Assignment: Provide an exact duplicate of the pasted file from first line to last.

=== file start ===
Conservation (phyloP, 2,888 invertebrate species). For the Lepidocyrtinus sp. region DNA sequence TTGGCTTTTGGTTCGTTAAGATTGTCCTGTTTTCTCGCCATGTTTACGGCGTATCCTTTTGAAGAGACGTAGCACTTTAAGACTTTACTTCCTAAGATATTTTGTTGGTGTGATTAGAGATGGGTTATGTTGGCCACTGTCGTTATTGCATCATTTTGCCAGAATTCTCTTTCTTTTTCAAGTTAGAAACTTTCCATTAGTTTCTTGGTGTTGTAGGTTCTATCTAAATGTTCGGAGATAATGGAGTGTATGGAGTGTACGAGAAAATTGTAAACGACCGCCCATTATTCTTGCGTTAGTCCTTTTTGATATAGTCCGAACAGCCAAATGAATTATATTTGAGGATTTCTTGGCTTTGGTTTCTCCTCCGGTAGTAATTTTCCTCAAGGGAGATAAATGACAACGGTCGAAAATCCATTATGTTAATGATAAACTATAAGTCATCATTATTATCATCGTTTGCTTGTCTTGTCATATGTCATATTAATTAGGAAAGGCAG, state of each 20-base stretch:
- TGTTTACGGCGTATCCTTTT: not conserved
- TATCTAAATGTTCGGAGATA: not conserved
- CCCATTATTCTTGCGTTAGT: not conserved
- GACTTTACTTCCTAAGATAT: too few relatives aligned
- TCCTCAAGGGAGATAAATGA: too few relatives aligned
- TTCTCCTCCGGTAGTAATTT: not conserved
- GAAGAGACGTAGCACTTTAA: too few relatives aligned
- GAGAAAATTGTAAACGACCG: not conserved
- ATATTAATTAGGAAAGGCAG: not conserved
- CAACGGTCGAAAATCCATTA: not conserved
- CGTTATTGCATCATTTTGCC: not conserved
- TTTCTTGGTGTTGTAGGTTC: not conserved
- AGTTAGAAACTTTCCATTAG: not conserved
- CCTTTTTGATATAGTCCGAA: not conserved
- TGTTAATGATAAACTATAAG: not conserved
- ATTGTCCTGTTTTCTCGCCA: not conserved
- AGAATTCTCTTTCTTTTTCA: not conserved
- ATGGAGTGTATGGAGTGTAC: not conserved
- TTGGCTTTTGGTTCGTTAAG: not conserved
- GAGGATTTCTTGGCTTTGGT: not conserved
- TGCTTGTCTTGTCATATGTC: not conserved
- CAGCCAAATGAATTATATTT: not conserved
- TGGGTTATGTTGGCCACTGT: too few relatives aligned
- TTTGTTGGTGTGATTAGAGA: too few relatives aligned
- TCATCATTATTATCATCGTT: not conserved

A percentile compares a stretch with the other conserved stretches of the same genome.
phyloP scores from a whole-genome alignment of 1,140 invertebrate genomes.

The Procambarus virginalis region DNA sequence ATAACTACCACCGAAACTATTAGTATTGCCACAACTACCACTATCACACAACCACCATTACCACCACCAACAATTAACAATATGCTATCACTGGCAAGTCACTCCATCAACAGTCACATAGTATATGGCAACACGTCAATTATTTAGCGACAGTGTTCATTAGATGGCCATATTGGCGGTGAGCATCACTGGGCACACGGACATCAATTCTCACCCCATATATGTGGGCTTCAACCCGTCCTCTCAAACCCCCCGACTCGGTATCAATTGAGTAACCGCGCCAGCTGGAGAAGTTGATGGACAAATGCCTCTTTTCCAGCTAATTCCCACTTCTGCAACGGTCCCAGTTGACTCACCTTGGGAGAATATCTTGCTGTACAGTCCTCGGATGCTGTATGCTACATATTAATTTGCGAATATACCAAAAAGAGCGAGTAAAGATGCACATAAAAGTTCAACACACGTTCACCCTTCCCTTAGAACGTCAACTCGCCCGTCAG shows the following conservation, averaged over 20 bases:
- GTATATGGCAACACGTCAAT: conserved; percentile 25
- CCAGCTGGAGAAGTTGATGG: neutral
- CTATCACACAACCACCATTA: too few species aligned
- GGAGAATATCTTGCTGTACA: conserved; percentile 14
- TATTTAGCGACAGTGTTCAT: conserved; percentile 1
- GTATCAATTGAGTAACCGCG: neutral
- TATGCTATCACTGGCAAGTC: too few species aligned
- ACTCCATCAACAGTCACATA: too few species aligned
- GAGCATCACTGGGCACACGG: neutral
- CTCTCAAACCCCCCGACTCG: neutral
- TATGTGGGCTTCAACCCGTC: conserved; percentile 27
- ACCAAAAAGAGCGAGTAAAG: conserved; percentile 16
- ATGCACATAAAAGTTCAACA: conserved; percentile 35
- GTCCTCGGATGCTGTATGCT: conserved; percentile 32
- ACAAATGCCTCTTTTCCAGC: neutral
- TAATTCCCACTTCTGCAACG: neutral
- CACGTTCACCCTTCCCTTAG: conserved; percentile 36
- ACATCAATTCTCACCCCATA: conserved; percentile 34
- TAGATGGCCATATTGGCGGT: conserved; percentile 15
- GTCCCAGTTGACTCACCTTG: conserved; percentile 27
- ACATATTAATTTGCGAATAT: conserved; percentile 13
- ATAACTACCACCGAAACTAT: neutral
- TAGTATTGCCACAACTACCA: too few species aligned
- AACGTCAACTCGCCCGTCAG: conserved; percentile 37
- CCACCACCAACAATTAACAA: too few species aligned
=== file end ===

Conservation (phyloP, 2,888 invertebrate species). For the Lepidocyrtinus sp. region DNA sequence TTGGCTTTTGGTTCGTTAAGATTGTCCTGTTTTCTCGCCATGTTTACGGCGTATCCTTTTGAAGAGACGTAGCACTTTAAGACTTTACTTCCTAAGATATTTTGTTGGTGTGATTAGAGATGGGTTATGTTGGCCACTGTCGTTATTGCATCATTTTGCCAGAATTCTCTTTCTTTTTCAAGTTAGAAACTTTCCATTAGTTTCTTGGTGTTGTAGGTTCTATCTAAATGTTCGGAGATAATGGAGTGTATGGAGTGTACGAGAAAATTGTAAACGACCGCCCATTATTCTTGCGTTAGTCCTTTTTGATATAGTCCGAACAGCCAAATGAATTATATTTGAGGATTTCTTGGCTTTGGTTTCTCCTCCGGTAGTAATTTTCCTCAAGGGAGATAAATGACAACGGTCGAAAATCCATTATGTTAATGATAAACTATAAGTCATCATTATTATCATCGTTTGCTTGTCTTGTCATATGTCATATTAATTAGGAAAGGCAG, state of each 20-base stretch:
- TGTTTACGGCGTATCCTTTT: not conserved
- TATCTAAATGTTCGGAGATA: not conserved
- CCCATTATTCTTGCGTTAGT: not conserved
- GACTTTACTTCCTAAGATAT: too few relatives aligned
- TCCTCAAGGGAGATAAATGA: too few relatives aligned
- TTCTCCTCCGGTAGTAATTT: not conserved
- GAAGAGACGTAGCACTTTAA: too few relatives aligned
- GAGAAAATTGTAAACGACCG: not conserved
- ATATTAATTAGGAAAGGCAG: not conserved
- CAACGGTCGAAAATCCATTA: not conserved
- CGTTATTGCATCATTTTGCC: not conserved
- TTTCTTGGTGTTGTAGGTTC: not conserved
- AGTTAGAAACTTTCCATTAG: not conserved
- CCTTTTTGATATAGTCCGAA: not conserved
- TGTTAATGATAAACTATAAG: not conserved
- ATTGTCCTGTTTTCTCGCCA: not conserved
- AGAATTCTCTTTCTTTTTCA: not conserved
- ATGGAGTGTATGGAGTGTAC: not conserved
- TTGGCTTTTGGTTCGTTAAG: not conserved
- GAGGATTTCTTGGCTTTGGT: not conserved
- TGCTTGTCTTGTCATATGTC: not conserved
- CAGCCAAATGAATTATATTT: not conserved
- TGGGTTATGTTGGCCACTGT: too few relatives aligned
- TTTGTTGGTGTGATTAGAGA: too few relatives aligned
- TCATCATTATTATCATCGTT: not conserved

A percentile compares a stretch with the other conserved stretches of the same genome.
phyloP scores from a whole-genome alignment of 1,140 invertebrate genomes.

The Procambarus virginalis region DNA sequence ATAACTACCACCGAAACTATTAGTATTGCCACAACTACCACTATCACACAACCACCATTACCACCACCAACAATTAACAATATGCTATCACTGGCAAGTCACTCCATCAACAGTCACATAGTATATGGCAACACGTCAATTATTTAGCGACAGTGTTCATTAGATGGCCATATTGGCGGTGAGCATCACTGGGCACACGGACATCAATTCTCACCCCATATATGTGGGCTTCAACCCGTCCTCTCAAACCCCCCGACTCGGTATCAATTGAGTAACCGCGCCAGCTGGAGAAGTTGATGGACAAATGCCTCTTTTCCAGCTAATTCCCACTTCTGCAACGGTCCCAGTTGACTCACCTTGGGAGAATATCTTGCTGTACAGTCCTCGGATGCTGTATGCTACATATTAATTTGCGAATATACCAAAAAGAGCGAGTAAAGATGCACATAAAAGTTCAACACACGTTCACCCTTCCCTTAGAACGTCAACTCGCCCGTCAG shows the following conservation, averaged over 20 bases:
- GTATATGGCAACACGTCAAT: conserved; percentile 25
- CCAGCTGGAGAAGTTGATGG: neutral
- CTATCACACAACCACCATTA: too few species aligned
- GGAGAATATCTTGCTGTACA: conserved; percentile 14
- TATTTAGCGACAGTGTTCAT: conserved; percentile 1
- GTATCAATTGAGTAACCGCG: neutral
- TATGCTATCACTGGCAAGTC: too few species aligned
- ACTCCATCAACAGTCACATA: too few species aligned
- GAGCATCACTGGGCACACGG: neutral
- CTCTCAAACCCCCCGACTCG: neutral
- TATGTGGGCTTCAACCCGTC: conserved; percentile 27
- ACCAAAAAGAGCGAGTAAAG: conserved; percentile 16
- ATGCACATAAAAGTTCAACA: conserved; percentile 35
- GTCCTCGGATGCTGTATGCT: conserved; percentile 32
- ACAAATGCCTCTTTTCCAGC: neutral
- TAATTCCCACTTCTGCAACG: neutral
- CACGTTCACCCTTCCCTTAG: conserved; percentile 36
- ACATCAATTCTCACCCCATA: conserved; percentile 34
- TAGATGGCCATATTGGCGGT: conserved; percentile 15
- GTCCCAGTTGACTCACCTTG: conserved; percentile 27
- ACATATTAATTTGCGAATAT: conserved; percentile 13
- ATAACTACCACCGAAACTAT: neutral
- TAGTATTGCCACAACTACCA: too few species aligned
- AACGTCAACTCGCCCGTCAG: conserved; percentile 37
- CCACCACCAACAATTAACAA: too few species aligned